When we published my Easy Colorado Ski Tours book last year, I was thinking it was a total anomaly to the worldwide guidebook landscape. At best, the book would sell moderate numbers, at worst I’d be the butt of mean jokes –“the guy used to be a ski mountaineer, now he’s a wimp.” I never heard the jokes, and the book did better than moderate. So I was happy and moving on to other projects, thinking it was fun to do something different, but would we ever see another English language guidebook focusing on safe, easy routes you could live to tell about?
Seems we have a trend happening — that is if you count two “safe tours” books as a social movement. Seriously, when I saw Nordhal and Sande’s new book, Safer Ski Touring in Norway, I thought “Great minds think alike,” and began dreaming of new editions and fun “research” for my own mini-tome. More, I began entertaining disturbing thoughts such as “another trip to Norway, easy to find the right tours for Lisa and I…”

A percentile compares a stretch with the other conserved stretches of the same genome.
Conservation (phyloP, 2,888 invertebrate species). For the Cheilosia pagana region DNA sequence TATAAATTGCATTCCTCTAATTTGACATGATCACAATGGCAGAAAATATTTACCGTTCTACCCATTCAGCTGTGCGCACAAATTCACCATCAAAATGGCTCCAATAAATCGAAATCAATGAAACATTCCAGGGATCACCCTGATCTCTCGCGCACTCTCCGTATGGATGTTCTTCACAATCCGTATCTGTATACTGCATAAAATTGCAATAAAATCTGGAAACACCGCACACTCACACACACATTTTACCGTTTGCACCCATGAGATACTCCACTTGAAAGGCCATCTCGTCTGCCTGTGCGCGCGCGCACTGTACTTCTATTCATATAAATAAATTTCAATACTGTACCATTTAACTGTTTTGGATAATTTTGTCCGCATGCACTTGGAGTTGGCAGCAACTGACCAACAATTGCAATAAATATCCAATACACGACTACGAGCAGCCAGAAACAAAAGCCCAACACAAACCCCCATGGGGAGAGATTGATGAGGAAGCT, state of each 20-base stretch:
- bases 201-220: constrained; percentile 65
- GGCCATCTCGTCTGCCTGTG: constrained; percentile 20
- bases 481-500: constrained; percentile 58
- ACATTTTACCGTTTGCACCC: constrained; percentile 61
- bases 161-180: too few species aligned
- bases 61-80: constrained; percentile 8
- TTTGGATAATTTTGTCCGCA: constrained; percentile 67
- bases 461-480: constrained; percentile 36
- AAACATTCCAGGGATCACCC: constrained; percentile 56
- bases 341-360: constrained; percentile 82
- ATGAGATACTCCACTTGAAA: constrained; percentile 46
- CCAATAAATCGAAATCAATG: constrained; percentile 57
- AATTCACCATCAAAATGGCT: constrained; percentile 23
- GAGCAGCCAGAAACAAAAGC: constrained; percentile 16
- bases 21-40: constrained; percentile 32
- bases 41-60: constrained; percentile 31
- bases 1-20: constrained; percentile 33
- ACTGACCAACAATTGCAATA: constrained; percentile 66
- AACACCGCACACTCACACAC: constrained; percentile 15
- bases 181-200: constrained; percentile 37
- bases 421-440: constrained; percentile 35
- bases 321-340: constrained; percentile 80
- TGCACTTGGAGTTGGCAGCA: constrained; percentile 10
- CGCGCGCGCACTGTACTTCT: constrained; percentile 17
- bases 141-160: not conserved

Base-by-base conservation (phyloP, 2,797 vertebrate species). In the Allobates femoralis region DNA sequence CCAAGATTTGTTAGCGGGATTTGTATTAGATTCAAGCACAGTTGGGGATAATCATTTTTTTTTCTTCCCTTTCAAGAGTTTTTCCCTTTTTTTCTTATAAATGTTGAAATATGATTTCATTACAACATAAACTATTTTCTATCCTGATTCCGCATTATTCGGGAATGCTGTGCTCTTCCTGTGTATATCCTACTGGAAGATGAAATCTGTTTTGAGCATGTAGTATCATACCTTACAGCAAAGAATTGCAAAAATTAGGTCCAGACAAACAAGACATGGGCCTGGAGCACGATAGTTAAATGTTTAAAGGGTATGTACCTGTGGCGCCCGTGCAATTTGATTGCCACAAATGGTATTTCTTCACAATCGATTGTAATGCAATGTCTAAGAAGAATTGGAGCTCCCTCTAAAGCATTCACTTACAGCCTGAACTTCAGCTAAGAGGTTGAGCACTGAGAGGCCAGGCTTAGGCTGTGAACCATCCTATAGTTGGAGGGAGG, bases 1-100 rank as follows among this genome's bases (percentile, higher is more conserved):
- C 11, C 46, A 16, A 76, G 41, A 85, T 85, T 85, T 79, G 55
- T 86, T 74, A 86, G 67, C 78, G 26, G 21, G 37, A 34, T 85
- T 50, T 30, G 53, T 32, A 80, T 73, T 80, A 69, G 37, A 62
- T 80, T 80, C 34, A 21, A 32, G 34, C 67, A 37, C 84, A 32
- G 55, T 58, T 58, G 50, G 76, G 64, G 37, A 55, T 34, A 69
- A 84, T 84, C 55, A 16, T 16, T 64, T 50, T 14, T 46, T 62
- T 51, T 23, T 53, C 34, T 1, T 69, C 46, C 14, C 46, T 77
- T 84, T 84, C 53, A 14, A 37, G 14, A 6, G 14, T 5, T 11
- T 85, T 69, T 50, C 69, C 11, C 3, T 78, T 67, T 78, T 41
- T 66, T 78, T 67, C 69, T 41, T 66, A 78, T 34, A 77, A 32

The Norway book is more of what we’ve come to expect from Fri Flyt publishing, and authors Nordahl and Sande. A guidebook couldn’t be any higher quality: oblique color photos of every route; legible maps; GPS chords (in easily keyboarded decimal minutes format); excellent translation to English from the 2016 Norwegian version. While I’ll need to visit Norway to actually test the book, I don’t have much on the criticism side. They could have done away with a short and soon dated “Equipment” section in the back. Moreover, a lengthy avalanche safety treatise in the front material seems redundant as one can now find so much of that in venues ranging from other books to the internet — not to mention avalanche education programs.
So, the verdict is easy. Here we have fully 111 Norwegian ski touring routes where, as the subtitle says, “you can avoid avalanche terrain.” Clearly, we’ll need to visit Norway and test that premise. Meanwhile, if you’re having even the slightest tiny little Norwegian fantasy, and are not interested in cheating death but instead intentionally avoiding it, this book belongs in your home. And eventually in your carry-on.
(As of this blog post, the book is not on Amazon, but we expect it to appear shortly.)